LGBT students must endure an abnormal amount of stress throughout adolescence and young adulthood. According to Khayatt (1994), it is quite normal for LGBT students to experience harassment, isolation from their social group, the feeling of marginalization, and an inability to speak openly about their sexual/gender orientation. What is more, the consequences of such social pressure can be severe. LGBT teenagers are two to three times more likely to attempt suicide than non-LGBT teenagers. Up to thirty percent of all teenage suicides are believed to be LGBT. A third of all LGBT teenagers claim to have attempted suicide (Sedgwick 1993).

When LGBT students are not doing violence to themselves, they often become the target of attacks of others in their peer group. Homophobic jokes, remarks, and attacks are common (Van de Ven 1995). What is worse, teachers and school administrators tend to condone such expressions of violence towards LGBT students by ignoring them, rather than punishing the offenders.

LGBT students have developed a myriad of ways of coping with the pressures of fitting in. Some of these methods have proven to be self-destructive, however. For example, a common means of coping for gay and lesbian students is to pretend to be heterosexual through dating members of the opposite sex or even joining in with their peers' homophobic remarks and behavior (Smith 2007). By acting in such a fashion, however, LGBT students often do further damage to their self-esteem. Such "passing" can also hinder the development of a student's social skills. Finally, LGBT students hinder the growth of peer relationships by pretending to be something they are not (Zera 1992).

In the following study, I will begin with reviewing some of the significant literature relating to the subject of LGBT students. I will then go on to analyze the theoretical implications that such concepts hold for the educational environment, while also analyzing key educational psychology concepts that have the potential to be employed as a means of empowering both students and educators. Theory only goes so far, however, so a key part of my study will be an examination of the ways in which such theoretical paradigms have been employed effectively in educational environments in the form of programs such as Gay-Straight Alliances (GSAs). Finally, I will draw conclusions from the discussion of these issues that can hopefully be used for constructing a future pedagogical program that addresses the needs of LGBT students and celebrates sexual diversity, rather than stigmatizing it. I hope to show that an educational project that encompasses the needs of all students, regardless of their orientation, is preferable to one that is based on silence and exclusion.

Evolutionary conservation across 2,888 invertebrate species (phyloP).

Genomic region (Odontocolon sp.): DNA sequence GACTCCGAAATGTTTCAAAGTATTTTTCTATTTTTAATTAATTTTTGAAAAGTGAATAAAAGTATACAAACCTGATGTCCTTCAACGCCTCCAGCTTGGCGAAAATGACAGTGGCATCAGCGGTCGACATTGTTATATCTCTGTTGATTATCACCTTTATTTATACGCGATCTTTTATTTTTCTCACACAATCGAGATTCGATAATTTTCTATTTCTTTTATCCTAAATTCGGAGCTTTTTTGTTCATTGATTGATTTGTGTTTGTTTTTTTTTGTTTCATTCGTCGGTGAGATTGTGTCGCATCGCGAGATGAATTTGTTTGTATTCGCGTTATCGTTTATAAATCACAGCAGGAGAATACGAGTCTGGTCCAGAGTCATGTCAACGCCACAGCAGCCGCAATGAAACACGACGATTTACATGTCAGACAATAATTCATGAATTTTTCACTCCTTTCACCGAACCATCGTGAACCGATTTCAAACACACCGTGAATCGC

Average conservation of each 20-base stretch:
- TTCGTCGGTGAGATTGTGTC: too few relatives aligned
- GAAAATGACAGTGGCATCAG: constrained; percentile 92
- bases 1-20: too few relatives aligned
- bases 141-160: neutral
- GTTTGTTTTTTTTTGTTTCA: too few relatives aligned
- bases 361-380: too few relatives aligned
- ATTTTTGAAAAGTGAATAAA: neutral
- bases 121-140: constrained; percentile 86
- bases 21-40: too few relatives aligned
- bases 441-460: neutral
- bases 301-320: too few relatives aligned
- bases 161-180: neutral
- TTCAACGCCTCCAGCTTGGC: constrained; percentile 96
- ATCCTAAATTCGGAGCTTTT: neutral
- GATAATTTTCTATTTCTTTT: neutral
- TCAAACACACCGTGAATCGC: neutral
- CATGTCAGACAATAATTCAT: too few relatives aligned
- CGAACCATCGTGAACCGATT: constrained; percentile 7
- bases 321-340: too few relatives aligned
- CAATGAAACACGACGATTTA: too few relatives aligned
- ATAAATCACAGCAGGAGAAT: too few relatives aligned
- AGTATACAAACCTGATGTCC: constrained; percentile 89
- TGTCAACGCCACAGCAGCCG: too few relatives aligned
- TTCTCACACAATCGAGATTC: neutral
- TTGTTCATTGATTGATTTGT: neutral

II. Studies on LGBT Students

It was not until the late 1980s and early 1990s that comprehensive studies on LGBT students began to emerge. Aware of the stigmatization that LGBT students commonly face (a stigmatization that ultimately results in suicide, dropping out, low self-esteem, health risks, substance abuse, etc.), Uribe and Harbeck set about instituting and documenting the affects of PROJECT 10, a program at Fairfax High School in Los Angeles targeted towards lesbian, gay, and bisexual teenagers (1992). In their study, Uribe and Harbeck first implemented PROJECT 10 in the 1985-1986 school year. The program was successful enough to be implemented subsequently throughout the Los Angeles Unified School District, and a number of other similar programs have since followed in its wake. In the study, fifty self-identified "homosexual" students were interviewed as a means of clarifying both their experience in educational settings and their special needs. A questionnaire was also circulated among the larger student body as a means of charting the reactions of students to PROJECT 10 as an institutionalized exploration of human sexual expression and emotional attachment. The authors concluded that much damage had been done by the institutionalization of homophobia, which they cited not merely in instances of violence and harassment by fellow students, but by silence on the issue of homosexuality from teachers, counselors, and administrators. In their first survey, Uribe and Harbeck also discovered that many gay male students often experienced their first sexual encounters in a "date rape" scenario, and felt that they did not have anyone at school to whom they could seek counseling on this issue. Lesbian students faced the problem of often being told that their sexual orientation was merely "a… [END OF PREVIEW]